A waterway’s health depends on the actions of all who live, work and play in its watershed. Even small steps by individuals, when taken together, can help ensure that the region’s own French Broad River watershed stays clean for humans and wildlife alike.
The N.C. Department of Environmental Quality, for example, advises property owners to keep an adequate buffer or natural vegetation along the banks of any streams. “Resist the urge to ‘clean’ the stream by removing native vegetation as streams are healthy when they are shaded and streambanks are stable with vegetation,” says Landon Davidson, regional supervisor for the department’s Asheville Regional Office.
Max Rose, owner of Asheville-based Four Seasons Plumbing, encourages all residents to be careful when disposing of liquids. “A common misconception is that storm drains are part of the sewer system, when in fact they’re not,” he explains. “That means the motor oil you pour into the drain or the excess fertilizer from your yard will end up in the waterways, harming wildlife and lowering everyone’s drinking water quality.”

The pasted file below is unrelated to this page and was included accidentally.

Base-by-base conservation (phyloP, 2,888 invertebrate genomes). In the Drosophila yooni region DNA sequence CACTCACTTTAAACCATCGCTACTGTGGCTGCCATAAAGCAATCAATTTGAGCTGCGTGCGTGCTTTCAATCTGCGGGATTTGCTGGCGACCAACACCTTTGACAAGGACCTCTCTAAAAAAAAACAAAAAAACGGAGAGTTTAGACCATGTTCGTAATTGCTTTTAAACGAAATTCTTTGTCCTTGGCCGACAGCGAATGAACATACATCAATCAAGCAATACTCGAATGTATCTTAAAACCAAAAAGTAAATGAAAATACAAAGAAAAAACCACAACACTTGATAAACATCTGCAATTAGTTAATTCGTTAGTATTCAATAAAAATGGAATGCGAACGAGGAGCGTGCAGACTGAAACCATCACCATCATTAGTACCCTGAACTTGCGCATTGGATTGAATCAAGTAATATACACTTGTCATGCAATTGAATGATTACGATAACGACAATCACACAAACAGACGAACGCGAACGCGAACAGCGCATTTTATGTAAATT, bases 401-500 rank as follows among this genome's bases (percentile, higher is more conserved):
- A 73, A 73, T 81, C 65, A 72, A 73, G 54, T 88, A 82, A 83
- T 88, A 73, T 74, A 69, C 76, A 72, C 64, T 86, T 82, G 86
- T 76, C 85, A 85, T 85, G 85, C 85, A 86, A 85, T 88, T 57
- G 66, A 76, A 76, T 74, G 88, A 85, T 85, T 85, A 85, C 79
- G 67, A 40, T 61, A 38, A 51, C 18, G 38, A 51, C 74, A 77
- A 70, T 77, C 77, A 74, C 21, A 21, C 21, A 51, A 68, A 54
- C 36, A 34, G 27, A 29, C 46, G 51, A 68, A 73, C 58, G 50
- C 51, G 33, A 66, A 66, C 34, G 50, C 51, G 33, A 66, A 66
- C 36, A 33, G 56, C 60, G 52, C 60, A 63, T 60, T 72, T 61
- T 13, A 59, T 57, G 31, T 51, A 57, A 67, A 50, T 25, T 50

Rose also calls for more mindful use of cleaning products in the home. “While toilets and sinks lead to the sewer system, which is treated, using nontoxic products can be beneficial if the water escapes through a leak or break along the way to the sewage treatment center or if your house uses a private septic system,” he says. “Lemon juice, baking soda and vinegar make great alternatives.”